How US Foreign Policy Helped Create the Immigration Crisis

A’s his price for not deporting roughly 800,000 “Dreamers” who came to this country as children, Donald Trump demands an escalated war against immigrants, topped by his nightmarish 2,000-mile wall along the Mexican border. Democrats have said no. Whether or not some sort of deal is eventually struck, the country will remain deeply divided over undocumented immigrants from the south.

Unfortunately, though, that debate is entirely focused on domestic policy—how to treat the undocumented after they have arrived. Democrats, thinking Latinos will vote for them, want the newcomers to stay. Republicans, fearing Democrats are right, want them sent back. Employers want their cheap labor. Workers fear their wage competition. The clash of these agendas further inflames simmering social tensions over racism, police tactics, and cultural identity, which in turn feeds Trump’s reactionary base.

Lost in these US-centric arguments is the role of our foreign policy in creating the conditions that push people in Central America and Mexico to make the long, arduous, and frequently fatal trek north.

In the 1980s, Washington and its neoliberal collaborators began imposing policies that favored multinational corporations and hurt the working poor.

For at least 150 years, the United States has intervened with arms, political pressure, and foreign aid in order protect the business and military elites of these countries who have prospered by impoverishing their people.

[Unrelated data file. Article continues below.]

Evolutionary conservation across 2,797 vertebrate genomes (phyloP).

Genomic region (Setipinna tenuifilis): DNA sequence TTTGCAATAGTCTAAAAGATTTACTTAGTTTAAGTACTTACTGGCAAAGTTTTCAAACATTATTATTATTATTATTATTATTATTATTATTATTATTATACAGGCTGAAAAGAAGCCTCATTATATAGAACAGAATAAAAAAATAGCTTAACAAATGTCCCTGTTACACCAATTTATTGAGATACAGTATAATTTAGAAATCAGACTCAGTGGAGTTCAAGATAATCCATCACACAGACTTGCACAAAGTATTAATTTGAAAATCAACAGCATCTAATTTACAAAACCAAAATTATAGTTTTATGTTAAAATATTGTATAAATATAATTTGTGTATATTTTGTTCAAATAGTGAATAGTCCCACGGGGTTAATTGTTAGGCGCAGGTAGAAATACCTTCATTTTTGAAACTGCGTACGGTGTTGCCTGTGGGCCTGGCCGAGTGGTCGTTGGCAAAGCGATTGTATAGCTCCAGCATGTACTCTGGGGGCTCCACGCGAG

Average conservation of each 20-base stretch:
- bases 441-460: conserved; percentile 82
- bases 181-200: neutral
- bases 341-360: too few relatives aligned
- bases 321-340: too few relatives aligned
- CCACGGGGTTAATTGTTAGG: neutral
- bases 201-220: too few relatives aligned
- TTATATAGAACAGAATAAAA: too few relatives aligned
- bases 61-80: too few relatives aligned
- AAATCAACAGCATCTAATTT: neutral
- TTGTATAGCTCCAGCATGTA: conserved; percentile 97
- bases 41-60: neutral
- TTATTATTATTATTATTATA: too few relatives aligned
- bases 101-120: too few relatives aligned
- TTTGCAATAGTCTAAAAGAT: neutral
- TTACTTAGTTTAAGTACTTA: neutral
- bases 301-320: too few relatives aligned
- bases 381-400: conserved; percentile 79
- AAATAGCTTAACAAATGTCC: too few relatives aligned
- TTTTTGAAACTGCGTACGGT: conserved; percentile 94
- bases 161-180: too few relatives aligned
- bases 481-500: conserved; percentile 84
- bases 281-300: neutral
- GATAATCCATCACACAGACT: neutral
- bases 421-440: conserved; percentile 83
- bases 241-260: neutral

Still, illegal immigration from the region remained modest until the 1980s, when the US government and its neoliberal collaborators at the IMF and World Bank began imposing policies on the region that favored large multinational corporations, undercutting the small farms and businesses that had supported the working poor.

Meanwhile, many of the oligarchs became partners in the growing narco-trafficking business. Protected by government officials, criminal gangs have spread throughout the region, adding threats of kidnapping, extortion, rape, and murder to the daily life of people struggling to make a living. A young Guatemalan recently told me: “Unless you are connected to one of the families that run this country, there is no future here. Either you work for the narcos or go north.”

The War on Drugs has given weapons and political protection to oligarchs.

By Jeff Faux for THE NATION
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